The finding of the study indicating a high prevalence of HSV-2 and serological syphilis is a concern, especially because the association of these diseases with HIV transmission.31,32 Should HIV enter into this low prevalence population it could spread rapidly. These results illustrate the importance of promoting condom use to men in the trucking industry; they clearly need to be made more aware of the role of condoms in preventing STD and HIV and of the importance of disease prevention. Public health campaigns targeting men in the trucking industry should strive to increase use in contexts of casual and, in particular, commercial sexual encounters.


We are indebted to the World AIDS Foundation, the primary funder of this study (principal investigator Dr Laura Gibney). We are also grateful for additional financial contributions in the formative stage of the research from the John J Sparkman Center (director, Jose Alvarez) and from a subcontract to the Fogarty International Center (PI Dr Sten Vermund). We greatly appreciated the contributions of the staff at Paricharja clinic who assisted with the fieldwork (particularly Golam Kabir Tipu, Zamal Hossain, Kabir Hossain, Siddiqur Rahman, and Habibur Rahman), and the men in the trucking industry who participated in the study.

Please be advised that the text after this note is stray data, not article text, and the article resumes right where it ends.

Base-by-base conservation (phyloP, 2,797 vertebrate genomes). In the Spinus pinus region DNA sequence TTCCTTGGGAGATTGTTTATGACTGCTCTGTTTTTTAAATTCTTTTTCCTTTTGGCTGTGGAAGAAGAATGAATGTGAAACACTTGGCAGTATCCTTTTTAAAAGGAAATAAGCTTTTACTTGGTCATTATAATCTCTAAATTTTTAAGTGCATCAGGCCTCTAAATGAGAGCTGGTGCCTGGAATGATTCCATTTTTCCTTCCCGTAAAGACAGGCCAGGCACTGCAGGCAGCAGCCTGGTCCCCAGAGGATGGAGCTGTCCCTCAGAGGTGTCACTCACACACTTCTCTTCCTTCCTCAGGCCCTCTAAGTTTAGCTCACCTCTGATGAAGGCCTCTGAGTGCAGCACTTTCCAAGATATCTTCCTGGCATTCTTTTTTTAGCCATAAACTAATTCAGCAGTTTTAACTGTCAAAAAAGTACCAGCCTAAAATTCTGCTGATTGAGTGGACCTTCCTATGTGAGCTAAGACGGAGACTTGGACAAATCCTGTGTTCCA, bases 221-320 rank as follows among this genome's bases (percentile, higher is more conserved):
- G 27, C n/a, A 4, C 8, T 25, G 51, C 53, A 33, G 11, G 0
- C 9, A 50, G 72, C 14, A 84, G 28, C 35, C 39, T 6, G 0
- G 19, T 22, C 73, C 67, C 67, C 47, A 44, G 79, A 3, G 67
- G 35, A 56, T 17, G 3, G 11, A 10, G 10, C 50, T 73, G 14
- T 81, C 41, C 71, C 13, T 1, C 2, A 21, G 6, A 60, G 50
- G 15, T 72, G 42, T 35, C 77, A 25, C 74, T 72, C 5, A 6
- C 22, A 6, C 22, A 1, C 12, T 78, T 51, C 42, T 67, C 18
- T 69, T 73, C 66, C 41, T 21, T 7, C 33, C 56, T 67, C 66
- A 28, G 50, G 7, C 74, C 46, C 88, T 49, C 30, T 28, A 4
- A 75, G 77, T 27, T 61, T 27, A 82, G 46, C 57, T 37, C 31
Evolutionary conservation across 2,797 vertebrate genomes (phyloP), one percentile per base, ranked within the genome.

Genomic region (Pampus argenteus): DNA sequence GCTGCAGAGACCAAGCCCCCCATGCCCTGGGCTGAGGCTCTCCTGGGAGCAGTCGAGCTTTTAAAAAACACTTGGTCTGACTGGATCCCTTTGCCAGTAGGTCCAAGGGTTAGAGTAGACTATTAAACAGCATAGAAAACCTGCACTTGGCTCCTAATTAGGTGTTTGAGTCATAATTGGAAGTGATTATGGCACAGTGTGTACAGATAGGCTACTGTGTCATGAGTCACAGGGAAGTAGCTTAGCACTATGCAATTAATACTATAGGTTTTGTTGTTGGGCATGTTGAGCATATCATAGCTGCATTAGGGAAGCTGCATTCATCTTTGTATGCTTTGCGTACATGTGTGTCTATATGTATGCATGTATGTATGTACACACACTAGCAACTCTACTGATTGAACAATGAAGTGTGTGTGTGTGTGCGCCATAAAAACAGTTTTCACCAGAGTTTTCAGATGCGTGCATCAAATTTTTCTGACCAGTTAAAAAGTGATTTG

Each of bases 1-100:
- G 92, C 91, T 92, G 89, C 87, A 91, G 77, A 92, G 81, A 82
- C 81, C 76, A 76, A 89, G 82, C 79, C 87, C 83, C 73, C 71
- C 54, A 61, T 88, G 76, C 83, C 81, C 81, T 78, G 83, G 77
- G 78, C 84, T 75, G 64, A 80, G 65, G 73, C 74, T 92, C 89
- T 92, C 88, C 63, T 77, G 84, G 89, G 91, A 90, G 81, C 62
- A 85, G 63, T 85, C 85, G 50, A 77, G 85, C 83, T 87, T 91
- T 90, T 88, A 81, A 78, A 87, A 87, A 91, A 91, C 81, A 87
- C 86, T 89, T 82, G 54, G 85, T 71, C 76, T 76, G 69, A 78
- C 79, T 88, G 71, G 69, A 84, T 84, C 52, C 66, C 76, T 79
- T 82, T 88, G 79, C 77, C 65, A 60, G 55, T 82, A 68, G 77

LG is the study principal investigator responsible for all aspects of the study; NS is a co-investigator and project manager responsible for all field operations and for assisting with data analysis; MM is a co-investigator who contributed to the study's research design and write up; NH is a co-investigator who conducted laboratory analyses and assisted with the write up; AHK is a co-investigator who conducted laboratory analyses; MA is a co-investigator who conducted laboratory analyses and assisted with the write up; PC is a co-investigator who contributed to the project's conceptualisation, clinical investigations, and write up.